Ancestral Wales

Our Stories, Our History



When my Dad died, he left his family history research with me, but I haven’t really done much with it.  I think in part because the thought of researching Jones in Wales has always overwhelmed me and I have two of them (one on each side of the family)!!  With the release of the 1911 Census though, I’ve been updating family information.

Dad’s Mum was born in Llangefni, Anglesey and her birth certificate indicates the date she was born and says born in Poorhouse, Llangefni, which I immediately assumed meant workhouse.  However Mum remembered visiting Gran’s home in Anglesey just after she and Dad got married.

 I found the 1911 census listing this weekend and Gran’s parents are living in Llangefni, with 4 of their 10 children still at home.  It turns out that the home was a 5 room private house called Pwros (poorhouse).  I’ll probably never know why they called the house that, but interesting to imagine what it might have looked like - Mum told me a Welsh dresser was made to fit in the house by cutting a hole in the ceiling, so part of it stuck into the upstairs!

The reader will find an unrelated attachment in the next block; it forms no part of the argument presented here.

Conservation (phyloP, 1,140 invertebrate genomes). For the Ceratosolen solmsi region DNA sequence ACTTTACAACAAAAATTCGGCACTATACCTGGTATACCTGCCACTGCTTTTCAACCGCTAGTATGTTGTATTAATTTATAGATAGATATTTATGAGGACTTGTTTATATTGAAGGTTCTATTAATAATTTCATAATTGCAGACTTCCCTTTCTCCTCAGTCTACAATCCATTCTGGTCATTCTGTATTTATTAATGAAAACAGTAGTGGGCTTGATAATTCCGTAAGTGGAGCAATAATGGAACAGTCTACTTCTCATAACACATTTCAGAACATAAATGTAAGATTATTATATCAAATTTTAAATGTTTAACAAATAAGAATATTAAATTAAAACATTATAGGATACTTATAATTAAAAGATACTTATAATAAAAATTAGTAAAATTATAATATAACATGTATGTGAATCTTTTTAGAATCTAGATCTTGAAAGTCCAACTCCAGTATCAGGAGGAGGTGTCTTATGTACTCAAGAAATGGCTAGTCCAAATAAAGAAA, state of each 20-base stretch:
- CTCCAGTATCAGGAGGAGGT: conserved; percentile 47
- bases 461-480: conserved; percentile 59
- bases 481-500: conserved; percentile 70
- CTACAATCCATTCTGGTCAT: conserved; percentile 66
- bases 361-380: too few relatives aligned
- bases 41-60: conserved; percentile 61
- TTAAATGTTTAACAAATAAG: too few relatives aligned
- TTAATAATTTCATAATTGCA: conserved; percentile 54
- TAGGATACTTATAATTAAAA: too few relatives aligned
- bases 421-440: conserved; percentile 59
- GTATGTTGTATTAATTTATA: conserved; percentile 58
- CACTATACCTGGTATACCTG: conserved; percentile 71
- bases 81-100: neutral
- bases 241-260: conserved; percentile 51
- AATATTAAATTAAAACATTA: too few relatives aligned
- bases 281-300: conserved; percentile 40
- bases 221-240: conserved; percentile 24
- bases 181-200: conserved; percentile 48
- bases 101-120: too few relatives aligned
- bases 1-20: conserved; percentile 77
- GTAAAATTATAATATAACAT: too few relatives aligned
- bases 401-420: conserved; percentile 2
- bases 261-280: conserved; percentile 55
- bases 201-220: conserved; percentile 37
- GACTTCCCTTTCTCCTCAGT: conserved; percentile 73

I plan to spend a little more time researching this family now.  My gr gr Grandfather David Owen is listed as a horse jockey on Gran’s Mother’s marriage certificate and I believe that I found him on the 1911 census – occupation farmer and horse breaker.  I also noticed that someone else was researching the same line and I’m hoping to make contact with the family.

1911 UK Census

I’ve had a little look around the 1911 Welsh Census and viewed a couple of transcripts and found some interesting information about some of my ancestors. On Sunday my daughter and I were talking about a branch of her family and we decided to take a look for them on the 1911 England census.

The transcript has quite a bit of information on it – the head of the family, his wife, length of marriage, 4 sons, 1 daughter, a visitor, a son-in-law. Two of the sons were William and Wellie and we were discussing if indeed there might be two sons named William in the same family. I said I’d look at the original to see if a) the name was indeed Wellie (should have been Willie) and b) check out another potential transcription error. I was pleasantly surprised to see other information on the original page for the household. The number of children born to the marriage is listed – in this case 17!! It also lists the number still living (9) and the number that have died (8), which prompted my daughter to say “I’m missing some living children then!”

On my own research line, one of the children I found on the 1901 Welsh census, is still living with his step-grandparents and it indicates that he was born in Victoria, Melbourne, Australia. I knew he was born in Australia, but this narrows it down for me.

I don’t know why I didn’t pay attention to what was contained on the census. I’m usually far more aware of that kind of thing. I guess I was just too excited to see it!

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